I’ve decided to begin doing short posts because we have had surprisingly limited internet speeds and that makes blogging very time consuming. Plus, those who know Frank know we always have to stay busy and finding time to write when we aren’t driving or doing is difficult.
Once we left Grand Junction, we high tailed over to California, choosing to save exploring Utah for the fall when it might be slightly cooler than it is now. Everyone knows California has some beautiful places and we wanted to explore a few from the RV.
Scenes as we drove to Kernville.
Kernville is on the southern edge of the Sequoia National Forest about 50 miles east and slightly north of Bakersfield, CA. The drive to Kernville was scenic and easy with a one night stop in Hurricane, UT just to break up the drive.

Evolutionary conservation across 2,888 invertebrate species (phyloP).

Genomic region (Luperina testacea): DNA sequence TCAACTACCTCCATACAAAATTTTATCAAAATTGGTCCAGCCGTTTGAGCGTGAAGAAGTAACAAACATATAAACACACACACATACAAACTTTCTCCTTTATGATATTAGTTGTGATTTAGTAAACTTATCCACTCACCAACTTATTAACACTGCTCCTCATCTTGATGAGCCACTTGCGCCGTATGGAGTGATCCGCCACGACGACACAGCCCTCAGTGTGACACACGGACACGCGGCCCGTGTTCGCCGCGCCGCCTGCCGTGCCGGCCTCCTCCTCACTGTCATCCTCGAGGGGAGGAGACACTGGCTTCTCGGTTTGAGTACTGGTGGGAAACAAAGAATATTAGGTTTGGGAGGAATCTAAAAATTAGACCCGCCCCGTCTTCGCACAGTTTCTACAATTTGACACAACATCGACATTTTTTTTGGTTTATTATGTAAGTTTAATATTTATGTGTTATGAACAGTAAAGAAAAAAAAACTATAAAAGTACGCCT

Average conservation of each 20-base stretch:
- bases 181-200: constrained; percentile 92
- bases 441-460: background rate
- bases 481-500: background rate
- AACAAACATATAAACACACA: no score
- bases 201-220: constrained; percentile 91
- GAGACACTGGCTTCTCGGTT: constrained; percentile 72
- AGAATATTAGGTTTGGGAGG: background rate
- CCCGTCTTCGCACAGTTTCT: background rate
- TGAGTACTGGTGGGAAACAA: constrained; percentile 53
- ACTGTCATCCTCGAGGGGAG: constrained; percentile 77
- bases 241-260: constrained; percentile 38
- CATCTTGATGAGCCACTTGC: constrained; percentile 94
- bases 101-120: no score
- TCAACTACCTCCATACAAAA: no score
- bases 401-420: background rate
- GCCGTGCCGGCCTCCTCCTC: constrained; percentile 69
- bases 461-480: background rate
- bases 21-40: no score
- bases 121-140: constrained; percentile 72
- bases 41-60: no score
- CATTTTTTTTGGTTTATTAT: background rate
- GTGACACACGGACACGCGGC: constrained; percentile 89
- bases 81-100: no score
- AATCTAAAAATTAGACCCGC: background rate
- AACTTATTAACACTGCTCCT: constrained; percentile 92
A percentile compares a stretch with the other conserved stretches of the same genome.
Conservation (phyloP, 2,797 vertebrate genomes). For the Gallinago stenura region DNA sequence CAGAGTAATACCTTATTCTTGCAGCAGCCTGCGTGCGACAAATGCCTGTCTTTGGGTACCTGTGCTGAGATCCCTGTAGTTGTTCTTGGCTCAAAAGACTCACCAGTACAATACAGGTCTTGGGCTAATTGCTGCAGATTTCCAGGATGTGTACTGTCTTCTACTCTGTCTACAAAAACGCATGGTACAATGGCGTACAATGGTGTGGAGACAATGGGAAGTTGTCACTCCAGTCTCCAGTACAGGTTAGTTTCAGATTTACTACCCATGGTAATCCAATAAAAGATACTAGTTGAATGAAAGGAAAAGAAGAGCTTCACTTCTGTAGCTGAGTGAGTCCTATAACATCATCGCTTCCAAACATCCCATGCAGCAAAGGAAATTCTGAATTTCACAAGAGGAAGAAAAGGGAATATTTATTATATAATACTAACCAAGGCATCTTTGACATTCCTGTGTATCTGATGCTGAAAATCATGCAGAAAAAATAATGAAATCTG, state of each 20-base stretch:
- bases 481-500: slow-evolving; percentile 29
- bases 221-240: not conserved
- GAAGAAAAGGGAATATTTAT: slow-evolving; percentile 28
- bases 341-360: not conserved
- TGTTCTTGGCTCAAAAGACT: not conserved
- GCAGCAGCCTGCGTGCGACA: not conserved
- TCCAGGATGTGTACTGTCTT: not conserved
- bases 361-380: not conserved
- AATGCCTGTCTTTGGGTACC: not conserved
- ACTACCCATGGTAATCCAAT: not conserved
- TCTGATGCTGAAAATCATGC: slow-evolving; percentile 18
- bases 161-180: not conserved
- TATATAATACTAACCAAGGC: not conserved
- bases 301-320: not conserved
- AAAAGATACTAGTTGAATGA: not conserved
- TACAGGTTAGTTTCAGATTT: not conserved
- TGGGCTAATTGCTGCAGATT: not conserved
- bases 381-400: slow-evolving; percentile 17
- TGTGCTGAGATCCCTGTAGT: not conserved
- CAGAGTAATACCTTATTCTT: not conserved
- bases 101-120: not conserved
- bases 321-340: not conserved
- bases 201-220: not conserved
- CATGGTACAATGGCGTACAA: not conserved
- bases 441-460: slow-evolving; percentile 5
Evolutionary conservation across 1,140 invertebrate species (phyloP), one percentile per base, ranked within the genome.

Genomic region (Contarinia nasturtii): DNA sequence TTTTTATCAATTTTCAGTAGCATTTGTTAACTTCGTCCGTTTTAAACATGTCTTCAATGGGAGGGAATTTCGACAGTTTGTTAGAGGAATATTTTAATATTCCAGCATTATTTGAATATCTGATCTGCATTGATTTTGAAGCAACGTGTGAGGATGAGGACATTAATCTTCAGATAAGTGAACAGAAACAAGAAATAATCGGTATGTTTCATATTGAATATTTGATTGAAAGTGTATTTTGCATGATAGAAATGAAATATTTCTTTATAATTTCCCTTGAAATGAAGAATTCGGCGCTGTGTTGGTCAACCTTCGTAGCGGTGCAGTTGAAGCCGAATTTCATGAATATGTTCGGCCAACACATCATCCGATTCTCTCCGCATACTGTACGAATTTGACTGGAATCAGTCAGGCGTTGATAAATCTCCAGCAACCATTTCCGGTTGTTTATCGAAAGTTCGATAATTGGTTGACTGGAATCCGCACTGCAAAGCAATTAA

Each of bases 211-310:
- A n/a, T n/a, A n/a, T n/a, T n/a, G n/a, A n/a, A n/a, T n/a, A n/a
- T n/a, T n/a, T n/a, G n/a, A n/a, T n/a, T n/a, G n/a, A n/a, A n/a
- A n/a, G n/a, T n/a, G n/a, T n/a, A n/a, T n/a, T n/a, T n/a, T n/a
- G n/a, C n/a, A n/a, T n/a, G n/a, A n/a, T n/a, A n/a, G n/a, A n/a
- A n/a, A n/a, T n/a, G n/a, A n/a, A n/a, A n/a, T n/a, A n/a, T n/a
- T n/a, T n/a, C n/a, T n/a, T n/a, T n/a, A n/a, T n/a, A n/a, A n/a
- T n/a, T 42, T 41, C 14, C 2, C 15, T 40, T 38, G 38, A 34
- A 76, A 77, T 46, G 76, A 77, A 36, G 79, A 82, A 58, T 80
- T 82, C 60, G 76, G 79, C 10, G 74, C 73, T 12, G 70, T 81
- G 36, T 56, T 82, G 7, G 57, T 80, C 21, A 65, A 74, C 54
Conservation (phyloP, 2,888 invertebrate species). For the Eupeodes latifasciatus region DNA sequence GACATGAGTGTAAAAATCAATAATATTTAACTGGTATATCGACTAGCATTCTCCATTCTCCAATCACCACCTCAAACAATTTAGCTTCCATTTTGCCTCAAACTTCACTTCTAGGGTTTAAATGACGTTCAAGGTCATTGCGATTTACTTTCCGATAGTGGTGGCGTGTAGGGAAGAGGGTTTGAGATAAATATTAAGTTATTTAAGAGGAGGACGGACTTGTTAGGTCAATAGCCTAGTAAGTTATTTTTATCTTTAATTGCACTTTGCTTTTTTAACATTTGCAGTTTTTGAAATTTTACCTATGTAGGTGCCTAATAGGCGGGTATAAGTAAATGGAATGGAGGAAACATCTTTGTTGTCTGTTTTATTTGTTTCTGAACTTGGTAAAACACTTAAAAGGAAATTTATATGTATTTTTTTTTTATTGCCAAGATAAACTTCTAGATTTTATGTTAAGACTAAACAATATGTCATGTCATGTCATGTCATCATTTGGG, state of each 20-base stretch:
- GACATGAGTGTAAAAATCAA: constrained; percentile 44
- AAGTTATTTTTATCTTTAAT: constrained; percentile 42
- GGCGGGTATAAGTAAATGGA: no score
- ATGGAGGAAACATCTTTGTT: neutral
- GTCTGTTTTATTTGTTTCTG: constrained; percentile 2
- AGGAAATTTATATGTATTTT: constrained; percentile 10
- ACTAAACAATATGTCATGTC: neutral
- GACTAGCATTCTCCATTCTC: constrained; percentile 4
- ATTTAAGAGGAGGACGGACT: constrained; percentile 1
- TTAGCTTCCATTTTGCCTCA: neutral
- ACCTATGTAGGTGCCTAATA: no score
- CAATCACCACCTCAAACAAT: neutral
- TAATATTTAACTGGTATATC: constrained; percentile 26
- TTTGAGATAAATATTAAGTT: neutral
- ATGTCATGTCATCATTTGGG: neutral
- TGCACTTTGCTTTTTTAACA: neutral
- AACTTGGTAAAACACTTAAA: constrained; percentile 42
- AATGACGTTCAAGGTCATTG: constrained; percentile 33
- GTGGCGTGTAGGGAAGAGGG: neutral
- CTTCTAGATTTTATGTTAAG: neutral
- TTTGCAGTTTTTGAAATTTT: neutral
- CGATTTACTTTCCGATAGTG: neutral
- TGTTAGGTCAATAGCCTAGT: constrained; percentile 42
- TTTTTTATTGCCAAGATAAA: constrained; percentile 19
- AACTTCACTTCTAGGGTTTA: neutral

When I think of California, I envision the coast, so I enjoyed seeing the arid, mountainous aspects of the state.
Can you imagine trying to cross this terrane in a covered wagon?
Our RV park in Kernville was the Kern River Sequoia RV Resort. The campsite backs up to the Kern River and our particular site had a small stream behind it. The stream was a very popular spot for neighbors to plop their chairs in the stream while the kids played in and around the water.
I forgot to take a pic of the campground but you get an idea in this picture.
Our sons joined us for the weekend so our family was together for the first time since Christmas in Bonaire. That was quite a treat!